Beta Pictoris moving group

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β Pic Moving Group
Observation data
Distance115 ly (35 pc)
Physical characteristics
Estimated age20—26 Ma[1]
See also: Open cluster, List of open clusters

The Beta Pictoris Moving Group is a young moving group of stars located relatively near Earth. A moving group, in astronomy, is a group of stars that share a common motion through space as well as a common origin. This moving group is named for Beta Pictoris.

The Beta Pictoris Moving Group is an important object for astronomical study as it is the closest youthful group of stars to the Earth.[2] The star Beta Pictoris is known to have a large disk of gas and dust, possibly a protoplanetary disk. There is also evidence of a young gas giant planet around the star.[3][4] A free-floating planet has also been found in the moving group, PSO J318.5-22.[5] The age and distance of the group makes it a candidate for directly imaging extrasolar planets.


The Beta Pictoris Moving Group consists of 17 stellar systems, comprising a total of 28 individual component stars, including identified brown dwarfs. The core of the group is located some 115 light-years from Earth, and has an average estimated age of between 20 and 26 million years.[1]

The majority of the group is made up of cool, dim K and M class stars. Most are not visible to the naked eye. The members that are visible to the naked eye are:

The group covers a region of space for the most part visible only in the Southern Hemisphere, and lies in the constellations Eridanus, Lepus, Pictor, Scorpius, Fornax, Triangulum Australe and Telescopium.


An early estimated age for the star Beta Pictoris at about 10 million years proved problematic due to the star's apparent isolation in space. According to current theory regarding stellar evolution, extremely young stars of this age should be located near other young stars that formed from the same region in space. It is not until significantly later that gravitational interactions with other stars causes stellar 'siblings' to disperse.

In 1999 the situation was resolved by the discovery of a pair of dim red dwarf stars that were found to have a similar velocity and age to β Pictoris, lending credence to the estimated age of the star.[6]

Further work published in 2001 identified a total of 17 stellar systems with a similar motion and age as the Beta Pictoris moving group, named for the primary member of the association.[2]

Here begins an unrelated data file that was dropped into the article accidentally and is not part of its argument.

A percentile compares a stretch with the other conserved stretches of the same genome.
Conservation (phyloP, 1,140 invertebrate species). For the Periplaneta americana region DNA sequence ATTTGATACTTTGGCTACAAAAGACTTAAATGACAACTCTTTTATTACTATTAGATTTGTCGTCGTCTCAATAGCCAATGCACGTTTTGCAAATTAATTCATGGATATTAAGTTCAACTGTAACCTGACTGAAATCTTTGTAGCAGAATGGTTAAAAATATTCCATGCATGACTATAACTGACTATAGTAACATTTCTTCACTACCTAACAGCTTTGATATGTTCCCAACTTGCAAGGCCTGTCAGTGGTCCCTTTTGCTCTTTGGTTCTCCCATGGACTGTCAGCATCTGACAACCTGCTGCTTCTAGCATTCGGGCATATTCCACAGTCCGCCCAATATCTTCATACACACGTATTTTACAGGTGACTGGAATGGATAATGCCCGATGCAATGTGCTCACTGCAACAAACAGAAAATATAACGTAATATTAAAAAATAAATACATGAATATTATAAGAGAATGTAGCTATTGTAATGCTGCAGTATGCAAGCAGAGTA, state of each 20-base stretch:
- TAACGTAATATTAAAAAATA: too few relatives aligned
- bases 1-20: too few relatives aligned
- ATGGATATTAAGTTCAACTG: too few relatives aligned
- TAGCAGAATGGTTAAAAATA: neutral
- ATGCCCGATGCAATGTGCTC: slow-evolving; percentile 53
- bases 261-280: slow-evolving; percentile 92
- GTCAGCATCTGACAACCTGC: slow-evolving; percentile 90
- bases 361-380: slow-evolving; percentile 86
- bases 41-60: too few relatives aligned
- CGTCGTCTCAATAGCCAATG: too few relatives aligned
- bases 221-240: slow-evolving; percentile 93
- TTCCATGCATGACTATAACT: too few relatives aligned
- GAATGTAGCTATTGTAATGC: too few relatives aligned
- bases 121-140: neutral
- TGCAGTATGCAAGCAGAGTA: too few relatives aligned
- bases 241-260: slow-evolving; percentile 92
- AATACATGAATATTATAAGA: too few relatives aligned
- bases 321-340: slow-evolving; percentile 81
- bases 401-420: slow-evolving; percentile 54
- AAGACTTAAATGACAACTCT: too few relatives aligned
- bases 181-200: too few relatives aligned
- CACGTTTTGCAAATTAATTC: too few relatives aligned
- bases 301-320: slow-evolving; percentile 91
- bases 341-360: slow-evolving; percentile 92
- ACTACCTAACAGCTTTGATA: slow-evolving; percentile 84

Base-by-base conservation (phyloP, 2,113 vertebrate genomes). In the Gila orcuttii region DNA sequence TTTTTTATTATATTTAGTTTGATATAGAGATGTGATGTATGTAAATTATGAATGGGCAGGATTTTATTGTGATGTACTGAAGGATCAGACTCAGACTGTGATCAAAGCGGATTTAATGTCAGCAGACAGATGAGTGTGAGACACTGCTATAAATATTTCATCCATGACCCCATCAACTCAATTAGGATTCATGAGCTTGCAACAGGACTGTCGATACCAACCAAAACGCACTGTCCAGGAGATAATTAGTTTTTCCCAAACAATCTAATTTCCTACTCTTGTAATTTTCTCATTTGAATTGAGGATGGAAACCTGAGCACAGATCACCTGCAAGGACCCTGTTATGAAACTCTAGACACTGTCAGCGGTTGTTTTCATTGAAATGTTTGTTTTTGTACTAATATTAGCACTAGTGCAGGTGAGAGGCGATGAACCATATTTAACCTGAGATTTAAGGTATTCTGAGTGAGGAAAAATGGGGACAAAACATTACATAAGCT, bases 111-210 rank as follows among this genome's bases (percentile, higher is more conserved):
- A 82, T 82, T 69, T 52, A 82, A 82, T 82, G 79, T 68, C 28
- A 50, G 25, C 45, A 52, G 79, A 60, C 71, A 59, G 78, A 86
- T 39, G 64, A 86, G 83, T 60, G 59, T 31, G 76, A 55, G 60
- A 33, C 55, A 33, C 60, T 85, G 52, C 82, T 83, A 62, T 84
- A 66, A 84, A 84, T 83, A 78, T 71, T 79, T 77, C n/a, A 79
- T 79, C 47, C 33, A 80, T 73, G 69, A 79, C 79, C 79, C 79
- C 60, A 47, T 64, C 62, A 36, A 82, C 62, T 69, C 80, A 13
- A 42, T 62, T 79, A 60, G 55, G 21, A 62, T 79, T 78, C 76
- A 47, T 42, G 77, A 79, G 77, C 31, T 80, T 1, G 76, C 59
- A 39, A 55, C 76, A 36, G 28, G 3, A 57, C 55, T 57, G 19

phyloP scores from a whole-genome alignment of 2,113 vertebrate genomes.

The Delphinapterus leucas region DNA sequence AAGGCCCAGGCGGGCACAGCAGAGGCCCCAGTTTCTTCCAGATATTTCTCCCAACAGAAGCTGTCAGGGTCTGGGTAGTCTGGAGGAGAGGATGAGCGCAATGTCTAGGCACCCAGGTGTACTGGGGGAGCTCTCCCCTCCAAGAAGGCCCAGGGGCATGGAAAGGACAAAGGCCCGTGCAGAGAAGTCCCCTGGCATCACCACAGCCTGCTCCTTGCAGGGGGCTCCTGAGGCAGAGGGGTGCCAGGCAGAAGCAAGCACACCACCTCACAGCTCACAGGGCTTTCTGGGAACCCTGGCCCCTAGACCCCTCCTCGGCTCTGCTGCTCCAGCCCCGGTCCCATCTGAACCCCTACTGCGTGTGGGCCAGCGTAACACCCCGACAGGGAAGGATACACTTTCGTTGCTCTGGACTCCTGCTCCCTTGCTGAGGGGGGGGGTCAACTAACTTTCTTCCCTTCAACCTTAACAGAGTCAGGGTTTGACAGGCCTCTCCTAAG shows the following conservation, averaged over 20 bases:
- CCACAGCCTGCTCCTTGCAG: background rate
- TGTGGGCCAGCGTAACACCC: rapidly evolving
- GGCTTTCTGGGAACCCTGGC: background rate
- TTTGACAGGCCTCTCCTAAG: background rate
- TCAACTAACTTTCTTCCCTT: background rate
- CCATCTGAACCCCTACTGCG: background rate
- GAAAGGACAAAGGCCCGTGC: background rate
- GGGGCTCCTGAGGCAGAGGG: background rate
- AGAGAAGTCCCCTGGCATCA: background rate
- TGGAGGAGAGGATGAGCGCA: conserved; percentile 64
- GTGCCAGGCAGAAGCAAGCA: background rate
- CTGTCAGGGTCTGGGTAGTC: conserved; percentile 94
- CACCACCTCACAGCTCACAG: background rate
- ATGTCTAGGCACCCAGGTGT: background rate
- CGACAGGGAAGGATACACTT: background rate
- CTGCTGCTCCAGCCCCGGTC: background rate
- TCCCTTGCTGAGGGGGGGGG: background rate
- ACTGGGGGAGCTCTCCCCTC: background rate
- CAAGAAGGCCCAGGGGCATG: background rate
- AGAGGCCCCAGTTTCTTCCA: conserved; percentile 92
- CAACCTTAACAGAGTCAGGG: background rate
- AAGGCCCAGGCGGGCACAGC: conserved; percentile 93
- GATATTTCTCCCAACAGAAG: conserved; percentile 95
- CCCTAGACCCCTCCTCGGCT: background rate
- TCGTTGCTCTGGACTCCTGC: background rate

The movements of the group were tracked to the positions they occupied 11.5Myr ago, where they occupied a space 3 times smaller than their current distribution (24pc, versus 72pc today) situated in between two regions of the Scorpius-Centaurus OB star group, and it was suggested that they originated there when a supernova from either OB region of Scorpius-Centaurus OB would have been close enough to trigger stellar formation.[7]


  1. ^ a b Mamajek, Eric E.; Bell, Cameron P. M. (2014). "On the age of the beta Pictoris moving group". Monthly Notices of the Royal Astronomical Society. 445 (3): 2169–2180. arXiv:1409.2737. Bibcode:2014MNRAS.445.2169M. doi:10.1093/mnras/stu1894.
  2. ^ a b Zuckerman, B.; et al. (2001). "The β Pictoris Moving Group". The Astrophysical Journal. 562 (1): L87–L90. Bibcode:2001ApJ...562L..87Z. doi:10.1086/337968.
  3. ^ "Extrasolar Visions - Beta Pictoris b". Archived from the original on 2010-11-17. Retrieved 2010-03-26.
  4. ^ "Beta Pictoris planet finally imaged?" (Press release). ESO. 2008-11-21. Retrieved 2008-11-22.
  5. ^ "A Strange Lonely Planet Found Without a Star". Science Daily. 2013-10-09.
  6. ^ Barrado y Navascués, David; Stauffer, John R.; Song, Inseok; Caillault, J.-P. (August 1, 1999). "The Age of beta Pictoris". The Astrophysical Journal. 520 (2): L123–L126. arXiv:astro-ph/9905242. Bibcode:1999ApJ...520L.123B. doi:10.1086/312162.
  7. ^ Ortega, V. G.; de la Reza, R.; Jilinski, E.; Bazzanella, B. (20 August 2002). "The Origin of the β Pictoris Moving Group". The Astrophysical Journal. 575 (2): L75–L78. Bibcode:2002ApJ...575L..75O. doi:10.1086/342742.